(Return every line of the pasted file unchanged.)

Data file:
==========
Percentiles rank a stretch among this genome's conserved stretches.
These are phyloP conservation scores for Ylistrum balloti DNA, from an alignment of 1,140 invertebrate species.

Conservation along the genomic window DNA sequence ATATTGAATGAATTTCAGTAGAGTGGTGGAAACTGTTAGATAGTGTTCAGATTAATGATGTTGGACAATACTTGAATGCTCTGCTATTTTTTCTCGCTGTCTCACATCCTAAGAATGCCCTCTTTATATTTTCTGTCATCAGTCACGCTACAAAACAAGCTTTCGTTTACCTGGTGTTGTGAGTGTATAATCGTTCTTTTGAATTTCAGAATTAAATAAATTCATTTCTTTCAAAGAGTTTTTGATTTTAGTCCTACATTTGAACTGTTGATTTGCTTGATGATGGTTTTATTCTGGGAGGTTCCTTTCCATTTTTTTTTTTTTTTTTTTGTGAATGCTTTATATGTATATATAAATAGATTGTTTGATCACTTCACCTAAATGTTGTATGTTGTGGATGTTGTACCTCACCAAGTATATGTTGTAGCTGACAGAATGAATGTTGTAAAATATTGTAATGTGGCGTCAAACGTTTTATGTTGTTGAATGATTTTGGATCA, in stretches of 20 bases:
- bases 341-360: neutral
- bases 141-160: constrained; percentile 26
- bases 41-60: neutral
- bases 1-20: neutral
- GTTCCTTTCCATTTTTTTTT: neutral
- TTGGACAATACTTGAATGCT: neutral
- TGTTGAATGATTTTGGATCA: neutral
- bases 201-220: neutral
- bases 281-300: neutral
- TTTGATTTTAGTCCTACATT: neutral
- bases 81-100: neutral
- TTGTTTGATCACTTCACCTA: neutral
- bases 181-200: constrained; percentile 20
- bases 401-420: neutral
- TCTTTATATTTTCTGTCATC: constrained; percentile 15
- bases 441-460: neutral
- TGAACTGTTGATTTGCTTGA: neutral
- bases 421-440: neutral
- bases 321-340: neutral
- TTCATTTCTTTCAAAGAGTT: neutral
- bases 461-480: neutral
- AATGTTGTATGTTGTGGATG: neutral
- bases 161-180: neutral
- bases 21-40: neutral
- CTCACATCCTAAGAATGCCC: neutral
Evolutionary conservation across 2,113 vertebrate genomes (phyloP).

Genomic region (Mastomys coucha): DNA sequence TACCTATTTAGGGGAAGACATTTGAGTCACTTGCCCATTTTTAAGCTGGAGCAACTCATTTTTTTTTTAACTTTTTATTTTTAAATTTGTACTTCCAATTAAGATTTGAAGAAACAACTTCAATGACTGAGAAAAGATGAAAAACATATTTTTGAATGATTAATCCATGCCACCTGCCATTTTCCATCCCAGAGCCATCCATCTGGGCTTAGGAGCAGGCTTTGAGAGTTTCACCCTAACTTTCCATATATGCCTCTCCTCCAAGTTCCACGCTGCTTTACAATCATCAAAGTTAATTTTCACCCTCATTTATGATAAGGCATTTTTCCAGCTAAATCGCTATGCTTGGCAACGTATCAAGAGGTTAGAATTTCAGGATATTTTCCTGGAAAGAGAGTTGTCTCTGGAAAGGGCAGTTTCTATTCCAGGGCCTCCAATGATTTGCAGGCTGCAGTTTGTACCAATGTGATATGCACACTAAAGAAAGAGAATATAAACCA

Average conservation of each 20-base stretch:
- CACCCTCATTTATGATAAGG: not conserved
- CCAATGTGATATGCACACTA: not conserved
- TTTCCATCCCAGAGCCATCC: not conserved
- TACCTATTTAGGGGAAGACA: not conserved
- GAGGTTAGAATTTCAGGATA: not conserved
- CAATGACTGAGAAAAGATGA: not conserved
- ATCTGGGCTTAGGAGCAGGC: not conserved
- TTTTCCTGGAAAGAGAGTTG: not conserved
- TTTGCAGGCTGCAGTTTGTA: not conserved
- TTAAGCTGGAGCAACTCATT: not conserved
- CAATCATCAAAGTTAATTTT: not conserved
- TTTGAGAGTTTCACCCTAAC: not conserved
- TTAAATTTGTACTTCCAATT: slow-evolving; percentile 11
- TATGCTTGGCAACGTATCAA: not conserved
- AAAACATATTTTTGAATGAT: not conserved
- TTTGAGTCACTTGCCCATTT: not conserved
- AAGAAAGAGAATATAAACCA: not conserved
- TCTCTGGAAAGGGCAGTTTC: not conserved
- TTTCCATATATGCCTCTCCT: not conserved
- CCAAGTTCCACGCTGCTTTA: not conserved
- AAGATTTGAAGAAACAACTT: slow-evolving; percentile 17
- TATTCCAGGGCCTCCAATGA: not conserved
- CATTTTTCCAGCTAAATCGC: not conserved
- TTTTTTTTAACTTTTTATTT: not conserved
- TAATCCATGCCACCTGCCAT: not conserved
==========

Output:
Percentiles rank a stretch among this genome's conserved stretches.
These are phyloP conservation scores for Ylistrum balloti DNA, from an alignment of 1,140 invertebrate species.

Conservation along the genomic window DNA sequence ATATTGAATGAATTTCAGTAGAGTGGTGGAAACTGTTAGATAGTGTTCAGATTAATGATGTTGGACAATACTTGAATGCTCTGCTATTTTTTCTCGCTGTCTCACATCCTAAGAATGCCCTCTTTATATTTTCTGTCATCAGTCACGCTACAAAACAAGCTTTCGTTTACCTGGTGTTGTGAGTGTATAATCGTTCTTTTGAATTTCAGAATTAAATAAATTCATTTCTTTCAAAGAGTTTTTGATTTTAGTCCTACATTTGAACTGTTGATTTGCTTGATGATGGTTTTATTCTGGGAGGTTCCTTTCCATTTTTTTTTTTTTTTTTTTGTGAATGCTTTATATGTATATATAAATAGATTGTTTGATCACTTCACCTAAATGTTGTATGTTGTGGATGTTGTACCTCACCAAGTATATGTTGTAGCTGACAGAATGAATGTTGTAAAATATTGTAATGTGGCGTCAAACGTTTTATGTTGTTGAATGATTTTGGATCA, in stretches of 20 bases:
- bases 341-360: neutral
- bases 141-160: constrained; percentile 26
- bases 41-60: neutral
- bases 1-20: neutral
- GTTCCTTTCCATTTTTTTTT: neutral
- TTGGACAATACTTGAATGCT: neutral
- TGTTGAATGATTTTGGATCA: neutral
- bases 201-220: neutral
- bases 281-300: neutral
- TTTGATTTTAGTCCTACATT: neutral
- bases 81-100: neutral
- TTGTTTGATCACTTCACCTA: neutral
- bases 181-200: constrained; percentile 20
- bases 401-420: neutral
- TCTTTATATTTTCTGTCATC: constrained; percentile 15
- bases 441-460: neutral
- TGAACTGTTGATTTGCTTGA: neutral
- bases 421-440: neutral
- bases 321-340: neutral
- TTCATTTCTTTCAAAGAGTT: neutral
- bases 461-480: neutral
- AATGTTGTATGTTGTGGATG: neutral
- bases 161-180: neutral
- bases 21-40: neutral
- CTCACATCCTAAGAATGCCC: neutral
Evolutionary conservation across 2,113 vertebrate genomes (phyloP).

Genomic region (Mastomys coucha): DNA sequence TACCTATTTAGGGGAAGACATTTGAGTCACTTGCCCATTTTTAAGCTGGAGCAACTCATTTTTTTTTTAACTTTTTATTTTTAAATTTGTACTTCCAATTAAGATTTGAAGAAACAACTTCAATGACTGAGAAAAGATGAAAAACATATTTTTGAATGATTAATCCATGCCACCTGCCATTTTCCATCCCAGAGCCATCCATCTGGGCTTAGGAGCAGGCTTTGAGAGTTTCACCCTAACTTTCCATATATGCCTCTCCTCCAAGTTCCACGCTGCTTTACAATCATCAAAGTTAATTTTCACCCTCATTTATGATAAGGCATTTTTCCAGCTAAATCGCTATGCTTGGCAACGTATCAAGAGGTTAGAATTTCAGGATATTTTCCTGGAAAGAGAGTTGTCTCTGGAAAGGGCAGTTTCTATTCCAGGGCCTCCAATGATTTGCAGGCTGCAGTTTGTACCAATGTGATATGCACACTAAAGAAAGAGAATATAAACCA

Average conservation of each 20-base stretch:
- CACCCTCATTTATGATAAGG: not conserved
- CCAATGTGATATGCACACTA: not conserved
- TTTCCATCCCAGAGCCATCC: not conserved
- TACCTATTTAGGGGAAGACA: not conserved
- GAGGTTAGAATTTCAGGATA: not conserved
- CAATGACTGAGAAAAGATGA: not conserved
- ATCTGGGCTTAGGAGCAGGC: not conserved
- TTTTCCTGGAAAGAGAGTTG: not conserved
- TTTGCAGGCTGCAGTTTGTA: not conserved
- TTAAGCTGGAGCAACTCATT: not conserved
- CAATCATCAAAGTTAATTTT: not conserved
- TTTGAGAGTTTCACCCTAAC: not conserved
- TTAAATTTGTACTTCCAATT: slow-evolving; percentile 11
- TATGCTTGGCAACGTATCAA: not conserved
- AAAACATATTTTTGAATGAT: not conserved
- TTTGAGTCACTTGCCCATTT: not conserved
- AAGAAAGAGAATATAAACCA: not conserved
- TCTCTGGAAAGGGCAGTTTC: not conserved
- TTTCCATATATGCCTCTCCT: not conserved
- CCAAGTTCCACGCTGCTTTA: not conserved
- AAGATTTGAAGAAACAACTT: slow-evolving; percentile 17
- TATTCCAGGGCCTCCAATGA: not conserved
- CATTTTTCCAGCTAAATCGC: not conserved
- TTTTTTTTAACTTTTTATTT: not conserved
- TAATCCATGCCACCTGCCAT: not conserved